So what’s left to talk about? I guess the future, as it pertains to this deck.

In the far future this deck may be responsible for spawning some similar decks. It’s a control-reanimator strategy that I’m sure many have toyed with, and I can’t recall any successful decks employing a similar strategy. It may be a case of wrong time and wrong place, or more accurately right time and right place, but this deck is unique in that sense, at least for now. As long as Compulsive Research and Zombify are legal in the same Standard format, there will probably be some sort of viable reanimator strategy, thanks largely in part to this deck. When Champions of Kamigawa rotates out, the things that change will be the lands (see-ya, Miren) and the creatures. The creatures are likely to be replaceable, though somehow a Simic Sky Swallower doesn’t seem quite as imposing as Kokusho or Yosei.

This Standard format has a relatively short shelf-life. After the remaining Nationals – of which there are many – there are no big events with this Standard format. That means that if you want to play this deck at a big event, I hope you live in one of those countries. It will play largely into the metagame (just as it has already) and should be factored largely into your deck choice, be it Anti-Solar Flare or Solar Flare itself. At this point it should probably not be Black/White aggro or some nonsense red aggro deck.

Canadian Nationals is a prime example of what I’m talking about. The newly crowned champion actually ground in with Heartbeat and won the tournament. Now this requires a precise understanding of the deck. Whereas Solar Flare requires no preparation or understanding, and has very few options from game to game, Heartbeat is the polar opposite. Heartbeat might very well be the very best deck in the format at any given time, but it might not find success in just anyone’s hands for that very reason – it’s difficult to play.

It does, however beat Solar Flare. Probably even “soundly” in game 1, and after boarding it could get worse. Magivnore is another deck that I feel is… not so hot, let’s say. Stuart Wright played the deck for 4 years leading up to English Nationals and as usual, I expected him to fall flat on his face (no offense Stuart… not this time). I feel he got pretty lucky in that he didn’t face much Zoo, and the fact that Solar Flare came out when it did probably lead to part of his decent Standard record at English Nationals. Now, however, Magnivore is a real contender. I like maindecking Boomerang in addition to Eye of Nowhere, as I think it makes the deck more consistent and versatile. I really like Boomerang.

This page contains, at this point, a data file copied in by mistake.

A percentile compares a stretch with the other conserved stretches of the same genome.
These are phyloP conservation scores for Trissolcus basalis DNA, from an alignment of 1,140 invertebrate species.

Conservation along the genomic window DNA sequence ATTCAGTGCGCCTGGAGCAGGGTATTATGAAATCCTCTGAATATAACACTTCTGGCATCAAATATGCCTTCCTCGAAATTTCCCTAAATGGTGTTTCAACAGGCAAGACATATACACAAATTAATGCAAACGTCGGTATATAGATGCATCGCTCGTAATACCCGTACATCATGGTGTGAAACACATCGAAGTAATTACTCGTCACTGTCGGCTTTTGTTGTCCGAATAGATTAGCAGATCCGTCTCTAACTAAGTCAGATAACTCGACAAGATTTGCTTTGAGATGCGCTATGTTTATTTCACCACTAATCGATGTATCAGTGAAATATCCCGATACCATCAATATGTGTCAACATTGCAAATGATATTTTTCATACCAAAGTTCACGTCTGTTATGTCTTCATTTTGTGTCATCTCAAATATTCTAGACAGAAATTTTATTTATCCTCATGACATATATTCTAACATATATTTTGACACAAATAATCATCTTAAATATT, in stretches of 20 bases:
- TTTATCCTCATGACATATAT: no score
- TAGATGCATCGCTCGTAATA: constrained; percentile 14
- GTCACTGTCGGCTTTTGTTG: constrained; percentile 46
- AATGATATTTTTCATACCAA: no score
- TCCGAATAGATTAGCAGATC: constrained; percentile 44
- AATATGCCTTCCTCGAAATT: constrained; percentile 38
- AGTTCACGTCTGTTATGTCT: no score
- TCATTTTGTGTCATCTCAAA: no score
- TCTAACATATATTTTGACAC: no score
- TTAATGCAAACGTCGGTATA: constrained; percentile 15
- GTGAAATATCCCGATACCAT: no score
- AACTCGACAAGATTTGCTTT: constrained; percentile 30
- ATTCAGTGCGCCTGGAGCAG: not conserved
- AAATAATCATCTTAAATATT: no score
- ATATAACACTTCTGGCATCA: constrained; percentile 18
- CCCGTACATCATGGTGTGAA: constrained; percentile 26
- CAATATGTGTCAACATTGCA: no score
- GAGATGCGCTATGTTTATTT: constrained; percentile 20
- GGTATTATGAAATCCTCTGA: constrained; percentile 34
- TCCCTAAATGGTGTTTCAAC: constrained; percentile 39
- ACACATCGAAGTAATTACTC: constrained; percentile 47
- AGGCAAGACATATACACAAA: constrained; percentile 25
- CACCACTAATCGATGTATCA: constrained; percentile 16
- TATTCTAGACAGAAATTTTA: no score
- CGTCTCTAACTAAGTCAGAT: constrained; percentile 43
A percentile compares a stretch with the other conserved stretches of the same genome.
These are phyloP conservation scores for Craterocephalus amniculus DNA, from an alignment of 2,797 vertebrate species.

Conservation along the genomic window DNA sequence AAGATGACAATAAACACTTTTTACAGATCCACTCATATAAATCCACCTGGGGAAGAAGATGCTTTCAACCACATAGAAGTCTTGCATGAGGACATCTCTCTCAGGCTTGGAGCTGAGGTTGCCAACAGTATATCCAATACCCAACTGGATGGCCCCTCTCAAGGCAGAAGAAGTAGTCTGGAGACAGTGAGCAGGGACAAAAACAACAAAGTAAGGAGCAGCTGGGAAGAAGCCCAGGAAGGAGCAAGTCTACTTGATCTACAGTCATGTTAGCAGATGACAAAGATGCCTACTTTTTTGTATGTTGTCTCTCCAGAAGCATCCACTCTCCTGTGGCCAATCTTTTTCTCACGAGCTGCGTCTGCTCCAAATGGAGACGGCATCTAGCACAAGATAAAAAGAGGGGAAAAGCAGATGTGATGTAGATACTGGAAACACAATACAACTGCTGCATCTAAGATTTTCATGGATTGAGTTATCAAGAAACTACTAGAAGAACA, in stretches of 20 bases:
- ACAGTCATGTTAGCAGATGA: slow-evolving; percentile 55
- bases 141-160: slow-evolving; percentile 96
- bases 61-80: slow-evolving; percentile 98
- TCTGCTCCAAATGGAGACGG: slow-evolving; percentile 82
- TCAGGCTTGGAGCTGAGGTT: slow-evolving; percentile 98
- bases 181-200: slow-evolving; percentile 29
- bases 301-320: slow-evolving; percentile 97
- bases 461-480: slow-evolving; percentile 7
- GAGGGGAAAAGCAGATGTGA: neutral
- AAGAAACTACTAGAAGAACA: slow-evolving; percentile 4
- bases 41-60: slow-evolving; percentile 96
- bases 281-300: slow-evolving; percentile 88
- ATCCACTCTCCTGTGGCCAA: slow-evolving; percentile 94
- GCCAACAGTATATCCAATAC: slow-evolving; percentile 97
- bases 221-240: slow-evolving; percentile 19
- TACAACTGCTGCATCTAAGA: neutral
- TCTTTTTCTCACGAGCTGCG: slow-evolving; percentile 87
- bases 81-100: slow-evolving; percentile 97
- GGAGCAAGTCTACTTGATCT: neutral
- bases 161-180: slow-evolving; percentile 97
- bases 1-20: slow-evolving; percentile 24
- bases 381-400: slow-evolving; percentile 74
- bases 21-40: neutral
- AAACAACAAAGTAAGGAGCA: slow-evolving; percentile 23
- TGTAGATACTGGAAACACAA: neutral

Then, of course, there are the ever-present (but never-played) Tron decks. Depending on whom you talk to or what you play, the matchup against Solar Flare ranges from good in game 1 to even-to-bad over a five game series. If you talk to Osyp, he’ll tell you that all you need is maindeck Giant Solifuge and the matchup becomes a walk in the park, even if your opponent doesn’t double Stone Rain himself. However, I feel now more than ever that Tron might not get the play it should, largely because of the fresh crop of Anti-Solar Flare decks that are popping up. Heartbeat and Magnivore aren’t exactly your dream matchups if you’re playing Tron – at least, they aren’t mine.

Overall, I think the deck is super-powerful, and it’s deserving of your respect as both a worthy opponent and competitor. I feel more than confident in saying that it will be a presence at, at the very least, Japanese Nationals, and likely many other Nationals as well. I am sure it will take many people into the Top 8, onto Worlds, and then… who knows?

Until next week,

Josh Ravitz